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Chinese cosmetics company to join inter-Korean industrial zone

Chinese cosmetics company to join inter-Korean industrial zone

A Chinese manufacturer has become the first foreign company to sign a contract to open a factory in an inter-Korean industrial complex in North Korea, a developer said Tuesday.
Dashing Diva Corp., the South Korean arm of Chinese artificial nail and cosmetics maker Tianjin JCI Cosmetic Corp., signed a contract Monday for a parcel of land in the Kaesong Industrial Complex, said Korea Land Corp. official Belle Kim.
The Kaesong Industrial Complex, which began operations in 2004, is one of the most prominent symbols of inter-Korean reconciliation to have come out of a summit between North and South Korea in 2000.
The complex, located in the city of Kaesong just across the border from South Korea, combines South Korean capital and managerial know-how with abundant and cheap North Korean labor.
According to South Korea's Unification Ministry, 26 companies currently operate there, employing 14,000 North Koreans as factory workers. Another 3,000 North Koreans work on construction projects in the zone.
South Korean companies Korea Land and Hyundai Asan Corp. are co-developers of the Kaesong zone, with backing from the Unification Ministry.
Seoul envisioned the complex as encouraging isolated North Korea to reform its centrally controlled economy and gradually open up to the outside world so as to help lessen the huge gap in living standards between the communist North and capitalist South with an eye on eventual unification.
Korea Land's Kim said the developer has set aside a special section in the zone consisting of six lots of land for use by foreign companies.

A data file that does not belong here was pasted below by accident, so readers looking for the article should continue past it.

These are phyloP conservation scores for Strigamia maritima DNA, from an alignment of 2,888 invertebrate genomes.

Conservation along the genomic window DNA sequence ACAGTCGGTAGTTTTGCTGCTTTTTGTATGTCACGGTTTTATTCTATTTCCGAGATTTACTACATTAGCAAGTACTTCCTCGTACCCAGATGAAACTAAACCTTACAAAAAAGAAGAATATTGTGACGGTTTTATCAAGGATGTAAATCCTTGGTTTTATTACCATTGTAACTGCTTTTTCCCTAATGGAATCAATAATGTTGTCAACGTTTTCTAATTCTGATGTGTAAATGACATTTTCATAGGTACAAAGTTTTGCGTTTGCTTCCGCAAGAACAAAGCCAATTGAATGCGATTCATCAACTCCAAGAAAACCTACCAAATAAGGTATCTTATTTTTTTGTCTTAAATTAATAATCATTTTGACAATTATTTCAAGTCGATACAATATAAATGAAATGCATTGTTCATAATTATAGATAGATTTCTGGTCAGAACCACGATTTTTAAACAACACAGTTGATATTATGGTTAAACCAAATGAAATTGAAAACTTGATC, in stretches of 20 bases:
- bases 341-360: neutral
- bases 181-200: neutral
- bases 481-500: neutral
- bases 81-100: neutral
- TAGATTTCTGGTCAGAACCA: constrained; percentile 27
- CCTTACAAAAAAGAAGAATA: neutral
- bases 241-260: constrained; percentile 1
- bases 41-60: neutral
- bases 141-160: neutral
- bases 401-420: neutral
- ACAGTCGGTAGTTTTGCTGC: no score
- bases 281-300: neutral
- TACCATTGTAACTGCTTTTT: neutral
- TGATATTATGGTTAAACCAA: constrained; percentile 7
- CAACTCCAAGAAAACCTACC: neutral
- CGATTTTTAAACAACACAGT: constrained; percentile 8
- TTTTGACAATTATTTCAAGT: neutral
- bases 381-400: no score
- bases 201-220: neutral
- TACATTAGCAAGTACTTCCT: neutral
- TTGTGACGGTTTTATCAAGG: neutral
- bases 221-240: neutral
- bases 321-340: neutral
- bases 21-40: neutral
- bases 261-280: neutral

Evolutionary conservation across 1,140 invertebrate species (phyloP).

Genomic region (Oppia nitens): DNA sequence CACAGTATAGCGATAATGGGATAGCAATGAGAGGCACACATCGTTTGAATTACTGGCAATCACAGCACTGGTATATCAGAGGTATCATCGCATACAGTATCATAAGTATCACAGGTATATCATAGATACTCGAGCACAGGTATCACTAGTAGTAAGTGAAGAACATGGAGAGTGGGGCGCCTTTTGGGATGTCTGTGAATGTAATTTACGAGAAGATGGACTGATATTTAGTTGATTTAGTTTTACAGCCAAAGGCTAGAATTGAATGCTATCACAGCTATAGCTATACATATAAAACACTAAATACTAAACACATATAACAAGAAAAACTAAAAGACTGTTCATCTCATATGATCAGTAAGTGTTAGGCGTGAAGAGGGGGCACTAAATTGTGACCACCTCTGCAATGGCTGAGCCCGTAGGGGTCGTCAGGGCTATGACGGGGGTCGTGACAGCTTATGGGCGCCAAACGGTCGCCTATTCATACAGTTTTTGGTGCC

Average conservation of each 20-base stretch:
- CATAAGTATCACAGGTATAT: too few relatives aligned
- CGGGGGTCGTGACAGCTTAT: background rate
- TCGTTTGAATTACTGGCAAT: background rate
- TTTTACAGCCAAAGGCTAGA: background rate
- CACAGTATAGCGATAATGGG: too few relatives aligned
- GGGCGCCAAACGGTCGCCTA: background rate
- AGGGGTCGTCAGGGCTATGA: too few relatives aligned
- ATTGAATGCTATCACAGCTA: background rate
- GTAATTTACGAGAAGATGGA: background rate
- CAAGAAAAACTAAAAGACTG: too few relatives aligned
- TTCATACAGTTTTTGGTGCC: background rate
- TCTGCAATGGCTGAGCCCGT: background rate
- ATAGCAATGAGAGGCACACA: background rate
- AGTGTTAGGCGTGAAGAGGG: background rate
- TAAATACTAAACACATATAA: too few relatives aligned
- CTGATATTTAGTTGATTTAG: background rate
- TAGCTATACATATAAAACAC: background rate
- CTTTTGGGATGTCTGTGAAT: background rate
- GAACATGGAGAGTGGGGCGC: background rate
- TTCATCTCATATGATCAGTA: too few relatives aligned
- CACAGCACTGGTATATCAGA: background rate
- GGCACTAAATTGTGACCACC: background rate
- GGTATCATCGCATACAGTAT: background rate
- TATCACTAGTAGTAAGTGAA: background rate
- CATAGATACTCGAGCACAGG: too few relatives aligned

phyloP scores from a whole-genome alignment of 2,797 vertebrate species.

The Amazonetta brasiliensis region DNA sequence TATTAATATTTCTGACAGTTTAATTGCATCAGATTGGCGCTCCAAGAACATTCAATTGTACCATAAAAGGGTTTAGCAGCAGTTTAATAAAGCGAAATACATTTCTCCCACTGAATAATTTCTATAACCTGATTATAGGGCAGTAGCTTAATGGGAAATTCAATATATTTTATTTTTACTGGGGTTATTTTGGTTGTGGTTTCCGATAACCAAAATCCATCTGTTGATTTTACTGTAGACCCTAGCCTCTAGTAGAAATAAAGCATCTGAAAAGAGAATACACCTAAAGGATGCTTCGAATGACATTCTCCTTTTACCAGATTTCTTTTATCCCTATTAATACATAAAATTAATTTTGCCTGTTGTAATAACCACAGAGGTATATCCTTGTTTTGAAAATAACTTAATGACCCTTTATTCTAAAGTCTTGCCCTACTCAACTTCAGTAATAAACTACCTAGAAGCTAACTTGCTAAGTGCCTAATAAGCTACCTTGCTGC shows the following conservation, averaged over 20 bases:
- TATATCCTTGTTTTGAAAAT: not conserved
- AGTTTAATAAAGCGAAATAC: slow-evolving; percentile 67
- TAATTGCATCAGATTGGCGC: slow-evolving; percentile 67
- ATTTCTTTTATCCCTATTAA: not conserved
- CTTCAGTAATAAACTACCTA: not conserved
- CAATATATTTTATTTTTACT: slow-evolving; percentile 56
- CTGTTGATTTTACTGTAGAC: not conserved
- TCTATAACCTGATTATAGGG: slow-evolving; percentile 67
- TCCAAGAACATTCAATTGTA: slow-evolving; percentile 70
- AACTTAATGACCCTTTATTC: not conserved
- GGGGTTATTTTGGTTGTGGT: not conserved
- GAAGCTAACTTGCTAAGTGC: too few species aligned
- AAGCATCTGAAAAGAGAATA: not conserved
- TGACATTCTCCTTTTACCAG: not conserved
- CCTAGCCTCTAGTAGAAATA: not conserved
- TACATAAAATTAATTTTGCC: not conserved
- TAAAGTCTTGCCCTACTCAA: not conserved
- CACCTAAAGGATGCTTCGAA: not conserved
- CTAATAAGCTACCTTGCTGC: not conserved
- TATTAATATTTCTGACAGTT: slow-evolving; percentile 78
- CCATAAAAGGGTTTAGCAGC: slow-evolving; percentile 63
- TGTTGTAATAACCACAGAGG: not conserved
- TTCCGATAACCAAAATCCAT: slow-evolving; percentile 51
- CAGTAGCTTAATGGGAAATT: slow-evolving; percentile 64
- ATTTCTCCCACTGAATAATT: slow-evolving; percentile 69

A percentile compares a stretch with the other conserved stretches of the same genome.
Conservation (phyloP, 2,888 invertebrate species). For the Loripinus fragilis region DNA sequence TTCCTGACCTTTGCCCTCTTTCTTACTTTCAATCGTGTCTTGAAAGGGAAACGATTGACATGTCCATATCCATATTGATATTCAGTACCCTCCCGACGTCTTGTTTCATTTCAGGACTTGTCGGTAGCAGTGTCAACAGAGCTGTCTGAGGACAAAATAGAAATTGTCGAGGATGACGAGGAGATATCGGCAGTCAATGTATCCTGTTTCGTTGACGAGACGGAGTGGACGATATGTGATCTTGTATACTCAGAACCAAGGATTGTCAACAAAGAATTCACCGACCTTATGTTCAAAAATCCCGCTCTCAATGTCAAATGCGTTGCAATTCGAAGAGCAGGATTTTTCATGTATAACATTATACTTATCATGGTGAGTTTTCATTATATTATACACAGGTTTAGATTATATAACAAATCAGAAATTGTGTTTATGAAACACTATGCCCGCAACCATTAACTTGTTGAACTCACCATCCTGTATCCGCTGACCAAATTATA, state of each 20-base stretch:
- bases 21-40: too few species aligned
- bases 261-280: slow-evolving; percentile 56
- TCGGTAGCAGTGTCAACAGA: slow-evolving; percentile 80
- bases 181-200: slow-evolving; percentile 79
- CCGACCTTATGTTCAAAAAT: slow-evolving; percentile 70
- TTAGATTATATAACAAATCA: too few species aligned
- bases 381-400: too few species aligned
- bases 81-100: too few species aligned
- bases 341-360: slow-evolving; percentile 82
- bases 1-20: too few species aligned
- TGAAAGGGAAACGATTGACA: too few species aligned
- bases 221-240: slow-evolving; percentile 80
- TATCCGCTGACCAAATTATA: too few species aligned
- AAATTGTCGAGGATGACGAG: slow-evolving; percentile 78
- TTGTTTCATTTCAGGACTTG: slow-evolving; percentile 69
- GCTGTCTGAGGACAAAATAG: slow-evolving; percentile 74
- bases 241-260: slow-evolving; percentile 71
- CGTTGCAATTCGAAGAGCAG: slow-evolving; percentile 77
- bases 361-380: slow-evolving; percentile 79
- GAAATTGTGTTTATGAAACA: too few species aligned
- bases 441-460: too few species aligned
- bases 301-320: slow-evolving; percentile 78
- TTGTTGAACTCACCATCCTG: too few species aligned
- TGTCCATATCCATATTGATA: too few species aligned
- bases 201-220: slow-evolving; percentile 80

She had no details on when Dashing Diva planned to begin operating or how many North Koreans it would employ, but said it was the first foreign company to sign a contract to enter the zone.
Kim said the contract calls for the company to pay about 258 million won (US$274,500; euro201,000), which will give it the right to use land, totaling about 5,700 sq. meters (61,354 sq. feet), for 50 years.
Kim said that any foreign company wishing to enter the zone must first have a presence in South Korea.
China and North Korea, longtime political allies, also have close economic relations with Chinese forming the biggest group of foreign investors in the country. The two countries are also cooperating in resource development.
Separately, a U.S. lawmaker visiting South Korea reportedly criticized efforts to expand the complex.
"To me, the answer is that it's strengthening the North Korean regime and its abusive practices, and I wish South Korea was not so enthusiastic about expanding this site," Edward Royce, a Republican Congressman from California, said at a parliamentary forum on South Korea-U.S. relations held at South Korea's National Assembly, Yonhap news agency reported.
Royce could not immediately be reached for comment.